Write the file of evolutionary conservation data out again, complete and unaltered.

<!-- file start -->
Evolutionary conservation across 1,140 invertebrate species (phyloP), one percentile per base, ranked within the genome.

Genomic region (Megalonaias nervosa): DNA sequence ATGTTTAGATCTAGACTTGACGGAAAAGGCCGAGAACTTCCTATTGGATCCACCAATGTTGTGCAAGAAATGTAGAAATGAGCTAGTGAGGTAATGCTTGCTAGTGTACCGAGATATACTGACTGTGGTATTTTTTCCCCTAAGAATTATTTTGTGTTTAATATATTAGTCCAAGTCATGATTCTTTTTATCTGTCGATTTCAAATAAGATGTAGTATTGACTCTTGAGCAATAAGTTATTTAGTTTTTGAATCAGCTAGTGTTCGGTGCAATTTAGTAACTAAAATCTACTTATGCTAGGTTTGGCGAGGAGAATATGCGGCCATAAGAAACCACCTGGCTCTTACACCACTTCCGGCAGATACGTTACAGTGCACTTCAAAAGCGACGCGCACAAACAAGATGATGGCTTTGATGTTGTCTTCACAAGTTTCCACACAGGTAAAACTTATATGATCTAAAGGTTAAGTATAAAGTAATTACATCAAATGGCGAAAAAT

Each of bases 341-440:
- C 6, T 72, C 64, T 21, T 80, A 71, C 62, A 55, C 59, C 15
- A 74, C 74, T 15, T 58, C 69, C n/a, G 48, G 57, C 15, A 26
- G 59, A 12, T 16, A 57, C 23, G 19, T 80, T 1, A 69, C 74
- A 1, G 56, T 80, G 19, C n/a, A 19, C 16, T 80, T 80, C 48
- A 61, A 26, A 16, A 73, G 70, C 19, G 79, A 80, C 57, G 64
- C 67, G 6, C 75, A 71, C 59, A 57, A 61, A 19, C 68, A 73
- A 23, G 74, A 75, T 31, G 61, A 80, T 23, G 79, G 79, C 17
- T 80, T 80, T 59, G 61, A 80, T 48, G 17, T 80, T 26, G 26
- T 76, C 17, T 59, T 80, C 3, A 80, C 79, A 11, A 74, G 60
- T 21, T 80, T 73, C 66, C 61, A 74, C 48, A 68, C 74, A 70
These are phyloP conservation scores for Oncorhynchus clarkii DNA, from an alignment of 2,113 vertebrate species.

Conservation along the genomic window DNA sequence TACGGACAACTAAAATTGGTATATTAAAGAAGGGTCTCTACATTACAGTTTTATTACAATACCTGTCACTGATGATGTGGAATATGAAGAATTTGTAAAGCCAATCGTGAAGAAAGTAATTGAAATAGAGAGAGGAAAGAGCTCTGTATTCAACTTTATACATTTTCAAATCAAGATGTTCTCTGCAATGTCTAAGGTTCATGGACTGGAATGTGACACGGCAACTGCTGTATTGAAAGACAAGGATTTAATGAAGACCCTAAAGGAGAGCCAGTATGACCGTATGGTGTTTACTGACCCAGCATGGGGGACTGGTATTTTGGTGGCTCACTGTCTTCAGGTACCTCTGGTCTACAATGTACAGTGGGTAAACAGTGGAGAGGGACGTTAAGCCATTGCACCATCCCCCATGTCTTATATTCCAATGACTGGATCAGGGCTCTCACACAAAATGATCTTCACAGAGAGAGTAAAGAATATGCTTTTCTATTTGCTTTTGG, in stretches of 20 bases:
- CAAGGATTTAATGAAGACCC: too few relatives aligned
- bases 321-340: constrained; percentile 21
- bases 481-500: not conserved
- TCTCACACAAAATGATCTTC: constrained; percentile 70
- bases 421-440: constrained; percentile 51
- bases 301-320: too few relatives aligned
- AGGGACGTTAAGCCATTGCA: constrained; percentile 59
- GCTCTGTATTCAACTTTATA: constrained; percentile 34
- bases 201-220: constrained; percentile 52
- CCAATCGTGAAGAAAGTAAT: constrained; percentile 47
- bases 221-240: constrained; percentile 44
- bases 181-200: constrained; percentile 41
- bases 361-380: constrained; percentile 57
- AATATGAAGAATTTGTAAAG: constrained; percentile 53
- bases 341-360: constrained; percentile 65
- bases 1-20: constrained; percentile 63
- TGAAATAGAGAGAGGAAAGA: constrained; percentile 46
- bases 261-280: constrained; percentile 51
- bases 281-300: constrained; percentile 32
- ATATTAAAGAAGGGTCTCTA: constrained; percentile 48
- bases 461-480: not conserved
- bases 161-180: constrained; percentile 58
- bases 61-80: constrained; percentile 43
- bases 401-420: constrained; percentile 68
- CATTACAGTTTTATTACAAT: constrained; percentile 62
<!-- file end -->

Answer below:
Evolutionary conservation across 1,140 invertebrate species (phyloP), one percentile per base, ranked within the genome.

Genomic region (Megalonaias nervosa): DNA sequence ATGTTTAGATCTAGACTTGACGGAAAAGGCCGAGAACTTCCTATTGGATCCACCAATGTTGTGCAAGAAATGTAGAAATGAGCTAGTGAGGTAATGCTTGCTAGTGTACCGAGATATACTGACTGTGGTATTTTTTCCCCTAAGAATTATTTTGTGTTTAATATATTAGTCCAAGTCATGATTCTTTTTATCTGTCGATTTCAAATAAGATGTAGTATTGACTCTTGAGCAATAAGTTATTTAGTTTTTGAATCAGCTAGTGTTCGGTGCAATTTAGTAACTAAAATCTACTTATGCTAGGTTTGGCGAGGAGAATATGCGGCCATAAGAAACCACCTGGCTCTTACACCACTTCCGGCAGATACGTTACAGTGCACTTCAAAAGCGACGCGCACAAACAAGATGATGGCTTTGATGTTGTCTTCACAAGTTTCCACACAGGTAAAACTTATATGATCTAAAGGTTAAGTATAAAGTAATTACATCAAATGGCGAAAAAT

Each of bases 341-440:
- C 6, T 72, C 64, T 21, T 80, A 71, C 62, A 55, C 59, C 15
- A 74, C 74, T 15, T 58, C 69, C n/a, G 48, G 57, C 15, A 26
- G 59, A 12, T 16, A 57, C 23, G 19, T 80, T 1, A 69, C 74
- A 1, G 56, T 80, G 19, C n/a, A 19, C 16, T 80, T 80, C 48
- A 61, A 26, A 16, A 73, G 70, C 19, G 79, A 80, C 57, G 64
- C 67, G 6, C 75, A 71, C 59, A 57, A 61, A 19, C 68, A 73
- A 23, G 74, A 75, T 31, G 61, A 80, T 23, G 79, G 79, C 17
- T 80, T 80, T 59, G 61, A 80, T 48, G 17, T 80, T 26, G 26
- T 76, C 17, T 59, T 80, C 3, A 80, C 79, A 11, A 74, G 60
- T 21, T 80, T 73, C 66, C 61, A 74, C 48, A 68, C 74, A 70
These are phyloP conservation scores for Oncorhynchus clarkii DNA, from an alignment of 2,113 vertebrate species.

Conservation along the genomic window DNA sequence TACGGACAACTAAAATTGGTATATTAAAGAAGGGTCTCTACATTACAGTTTTATTACAATACCTGTCACTGATGATGTGGAATATGAAGAATTTGTAAAGCCAATCGTGAAGAAAGTAATTGAAATAGAGAGAGGAAAGAGCTCTGTATTCAACTTTATACATTTTCAAATCAAGATGTTCTCTGCAATGTCTAAGGTTCATGGACTGGAATGTGACACGGCAACTGCTGTATTGAAAGACAAGGATTTAATGAAGACCCTAAAGGAGAGCCAGTATGACCGTATGGTGTTTACTGACCCAGCATGGGGGACTGGTATTTTGGTGGCTCACTGTCTTCAGGTACCTCTGGTCTACAATGTACAGTGGGTAAACAGTGGAGAGGGACGTTAAGCCATTGCACCATCCCCCATGTCTTATATTCCAATGACTGGATCAGGGCTCTCACACAAAATGATCTTCACAGAGAGAGTAAAGAATATGCTTTTCTATTTGCTTTTGG, in stretches of 20 bases:
- CAAGGATTTAATGAAGACCC: too few relatives aligned
- bases 321-340: constrained; percentile 21
- bases 481-500: not conserved
- TCTCACACAAAATGATCTTC: constrained; percentile 70
- bases 421-440: constrained; percentile 51
- bases 301-320: too few relatives aligned
- AGGGACGTTAAGCCATTGCA: constrained; percentile 59
- GCTCTGTATTCAACTTTATA: constrained; percentile 34
- bases 201-220: constrained; percentile 52
- CCAATCGTGAAGAAAGTAAT: constrained; percentile 47
- bases 221-240: constrained; percentile 44
- bases 181-200: constrained; percentile 41
- bases 361-380: constrained; percentile 57
- AATATGAAGAATTTGTAAAG: constrained; percentile 53
- bases 341-360: constrained; percentile 65
- bases 1-20: constrained; percentile 63
- TGAAATAGAGAGAGGAAAGA: constrained; percentile 46
- bases 261-280: constrained; percentile 51
- bases 281-300: constrained; percentile 32
- ATATTAAAGAAGGGTCTCTA: constrained; percentile 48
- bases 461-480: not conserved
- bases 161-180: constrained; percentile 58
- bases 61-80: constrained; percentile 43
- bases 401-420: constrained; percentile 68
- CATTACAGTTTTATTACAAT: constrained; percentile 62